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‘Strangling the Lifeline’ – PASSOP Report on Remittance flows from SA to Zimbabwe


Cost of sending remittances from South Africa amongst highest in the world.  Between 70-80 per cent of the ZAR 5.1-6.8 billion (US$ 680-900 million) estimated to have been remitted in 2011 was sent through informal channels.

These and other findings of a new PASSOP Report on remittances to be submitted to the South African Reserve Bank and the Department of International Development and Cooperation.

A new research report by PASSOP, “Strangling the Lifeline – An analysis of remittance flows from South Africa to Zimbabwe”, has found that 91% of Zimbabwean migrants in South Africa send money home regularly (these transfers are called remittances). The report, based on interviews with 350 Zimbabwean migrants – the largest sample size on the issue in the last five years – also found that the average amount remitted by migrants was almost a third of their monthly income. Taking into account that an estimated 1.5 – 2 million Zimbabweans have emigrated to South Africa over the past decade, the report estimates that ZAR 5.1-6.8 billion ($700-850 million) were remitted in 2011, making remittances one of the most important sources of foreign currency inflows for Zimbabwe. Remittances are relied on to sustain the livelihoods of up two-thirds of Zimbabwe’s remaining population. South Africa’s renewed practice of mass deportations is therefore a serious threat to the livelihoods of thousands of families in Zimbabwe who are dependent on remittances, the report goes on to argue.

Another interesting finding of the research report is that roughly three quarters of migrants prefer using informal channels (bus drivers, friends, etc.) to remit money, rather than formal channels (banks or money transfer operators such as MoneyGram or Westsern Union), despite the lack of reliability and inefficiency of informal channels. These informal flows are unrecorded, and therefore the size of remittances flows has been hardly known and scarcely reported on in the past.

Perhaps the most surprising finding detailed in the report is that despite the proximity of Zimbabwe, and despite the large market that exists for remittances, the cost of sending remittances from South Africa to Zimbabwe is amongst the highest in the world. The average cost was found to be 12-15% of the amount remitted – the costs in comparable corridors, such as Mexico-US are much lower, at 3-5%. The implication of this is that the amount of money that actually reaches families in Zimbabwe, and hence the impact it has on poverty reduction and development, is much lower than it could be.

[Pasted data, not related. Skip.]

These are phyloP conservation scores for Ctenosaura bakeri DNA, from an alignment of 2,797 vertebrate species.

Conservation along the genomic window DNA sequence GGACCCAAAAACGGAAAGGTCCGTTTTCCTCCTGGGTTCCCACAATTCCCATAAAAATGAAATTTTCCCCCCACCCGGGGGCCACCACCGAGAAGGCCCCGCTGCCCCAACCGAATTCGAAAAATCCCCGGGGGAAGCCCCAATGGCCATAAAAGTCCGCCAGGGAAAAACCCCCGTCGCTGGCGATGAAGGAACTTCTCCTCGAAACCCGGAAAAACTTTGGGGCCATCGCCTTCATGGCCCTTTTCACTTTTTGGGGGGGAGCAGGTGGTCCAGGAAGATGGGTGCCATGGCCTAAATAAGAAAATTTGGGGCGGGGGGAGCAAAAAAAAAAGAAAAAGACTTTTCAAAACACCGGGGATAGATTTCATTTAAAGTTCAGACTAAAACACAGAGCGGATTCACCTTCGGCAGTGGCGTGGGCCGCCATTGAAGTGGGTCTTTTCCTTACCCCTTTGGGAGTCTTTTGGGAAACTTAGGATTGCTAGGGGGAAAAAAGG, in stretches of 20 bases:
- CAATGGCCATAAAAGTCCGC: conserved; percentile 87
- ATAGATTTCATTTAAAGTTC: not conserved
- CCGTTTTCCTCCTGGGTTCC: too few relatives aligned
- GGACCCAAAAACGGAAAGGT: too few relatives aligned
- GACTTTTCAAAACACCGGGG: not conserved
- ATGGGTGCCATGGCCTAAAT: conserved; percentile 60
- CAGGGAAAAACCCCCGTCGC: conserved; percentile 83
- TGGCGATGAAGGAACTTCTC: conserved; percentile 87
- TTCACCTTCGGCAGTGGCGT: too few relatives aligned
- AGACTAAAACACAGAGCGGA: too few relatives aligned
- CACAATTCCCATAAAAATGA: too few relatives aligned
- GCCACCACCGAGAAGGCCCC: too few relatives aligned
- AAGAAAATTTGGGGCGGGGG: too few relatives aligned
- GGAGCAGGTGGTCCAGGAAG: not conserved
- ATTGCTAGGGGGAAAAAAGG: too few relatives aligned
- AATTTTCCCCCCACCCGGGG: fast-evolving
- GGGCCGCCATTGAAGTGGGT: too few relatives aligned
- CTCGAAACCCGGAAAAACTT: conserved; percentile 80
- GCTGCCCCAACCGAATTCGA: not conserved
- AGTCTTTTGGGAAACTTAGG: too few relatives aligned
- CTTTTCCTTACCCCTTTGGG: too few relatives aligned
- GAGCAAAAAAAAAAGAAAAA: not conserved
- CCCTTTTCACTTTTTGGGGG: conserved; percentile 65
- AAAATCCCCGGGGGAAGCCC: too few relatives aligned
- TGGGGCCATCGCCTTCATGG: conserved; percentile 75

If the development gains for Zimbabwe are to be maximised then the ‘formalization of remittance flows’ must be fostered through the implementation of a number of key reforms. The report cites a list of recommendations to reduce inefficiencies, bring down costs and improve accessibility of formal channels, as well as facilitating flows and leveraging their development impact by providing the appropriate channels, financial education and effective incentives to migrants.

Perhaps contrary to initial impression, the report argues, it is in the interest of the South African government to facilitate the formalization of remittance flows. Rather than increasing the volume of flows, the effect would be to make flows more transparent and to increase the liquidity and efficiency of the financial sector in South Africa. Thus, remittances from South Africa to Zimbabwe represent a huge source of untapped potential for development on both sides of the border that is currently being mitigated by high transfer costs and impeded by stringent and inefficient regulations.

If the formalization of remittance flows is pursued comprehensively, remittances could realise their potential and play an invaluable role in the reconstruction of the Zimbabwean economy. This, in turn, is the only way to address the high currently high level of Zimbabwean migration to South Africa.

The full report will be published at a launch in Cape Town (Idasa House, 6 Spin Street) tomorrow, Wednesday April 11th at 11AM. The author of the report, David von Burgsdorff, will be joined on the panel by Professor Brian Raftopoulos and Mr. Braam Hanekom. Members of the media are invited to attend. The full report is available here.

For more information or comments contact:  David von Burgsdorff (Programme Coordinator) 074 660 2583

3 replies on “‘Strangling the Lifeline’ – PASSOP Report on Remittance flows from SA to Zimbabwe”

This is not only a problem with the South Africa -Zimbabwe remittance corridor, it is a problem that is affecting Africa as a whole. The countries in Africa need to come to gather and form organisations such as the African Institute of Remittances to regulate the cost of remitting money and benefit from the large amounts of money being transferred. Unofficial corridors create huge problems for countries trying to leverage their currencies against foreign ones and producing growth policies backed by remittance inflows. Competition to central banks is the first step that needs to be taken to bring down the cost of money transfers.

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